Snakeoil Salesmen at it Again

The sensational story about tilapia seen this week in the “Healthy Food Team” and “” is nothing short of embarrassing. The alarmist article dispenses hyperbole about tilapia that has been debunked and discredited by doctors, dietitians, and scientists years ago. However, it shouldn’t necessarily come as a surprise, these are the same websites claiming the combination of salt and oil will make you “not feel pain for couple of years” and that their Homemade Apple Vinegar Recipe is “Proven to Melt Fat!” (Hmmm…might Dr. Oz run their editorial board?)

Questions about the healthfulness of tilapia, one of America’s most-consumed fish, have been asked and answered. In fact, the very scientist, Dr. Floyd Chilton of Wake Forest University, who got the conversation started about tilapia in 2008 when he compared omega-6 and omega-3 levels in the fish, has said on-the-record, that his comments about tilapia were taken out of context. “We never intended to paint tilapia as the cause of anything bad. Our goal was to provide consumers with more information about their fish.”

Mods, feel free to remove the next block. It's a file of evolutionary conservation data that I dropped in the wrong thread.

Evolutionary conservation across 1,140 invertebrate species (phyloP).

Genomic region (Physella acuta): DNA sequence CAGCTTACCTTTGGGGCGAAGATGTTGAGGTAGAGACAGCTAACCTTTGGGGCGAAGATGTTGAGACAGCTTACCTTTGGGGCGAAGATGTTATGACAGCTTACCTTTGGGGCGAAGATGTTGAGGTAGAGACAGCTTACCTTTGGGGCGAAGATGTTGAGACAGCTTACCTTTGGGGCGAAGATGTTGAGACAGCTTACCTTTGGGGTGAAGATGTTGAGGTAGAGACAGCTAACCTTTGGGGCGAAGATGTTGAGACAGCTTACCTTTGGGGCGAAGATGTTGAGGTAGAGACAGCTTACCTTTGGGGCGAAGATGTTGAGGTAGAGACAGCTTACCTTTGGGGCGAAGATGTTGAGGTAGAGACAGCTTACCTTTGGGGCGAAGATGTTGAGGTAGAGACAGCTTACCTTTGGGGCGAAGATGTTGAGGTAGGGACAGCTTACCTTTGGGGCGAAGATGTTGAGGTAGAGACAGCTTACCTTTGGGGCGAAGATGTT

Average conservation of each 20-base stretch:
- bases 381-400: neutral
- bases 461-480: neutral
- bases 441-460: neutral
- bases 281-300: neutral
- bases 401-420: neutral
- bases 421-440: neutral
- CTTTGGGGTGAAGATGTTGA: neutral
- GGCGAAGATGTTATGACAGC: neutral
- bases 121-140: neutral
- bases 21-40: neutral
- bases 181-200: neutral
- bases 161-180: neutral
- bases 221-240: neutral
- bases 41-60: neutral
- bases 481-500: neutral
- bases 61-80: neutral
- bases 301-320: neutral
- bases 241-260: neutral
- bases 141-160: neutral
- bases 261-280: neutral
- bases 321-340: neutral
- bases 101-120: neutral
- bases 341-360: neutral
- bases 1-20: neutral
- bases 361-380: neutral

Furthermore, after Dr. Chilton’s study saw a misguided and confused media reaction, an impressive panel of 16 doctors spoke out about the issue to clarify that fish like tilapia are low in total and saturated fat, high in protein and clearly part of a healthy diet.

Additionally, a pair of registered dietitians at the world-renowned Mayo Clinic also weighed in after the Wake Forest paper and the media reaction. In their Nutrition-wise blog they wrote, “Does this mean you should give [tilapia] up? No!” “My take? I’m going to continue to eat fish — at least twice weekly. I’m going to choose a variety of fatty fish — including tilapia.”

For a well-balanced, heart-healthy diet, eat a variety of seafood, including tilapia. And yes, I’m sorry to report that there is also likely no basis in the truth for’s article “Drinking water on an empty stomach can help get rid of deadly diseases.” Don’t shoot the messenger.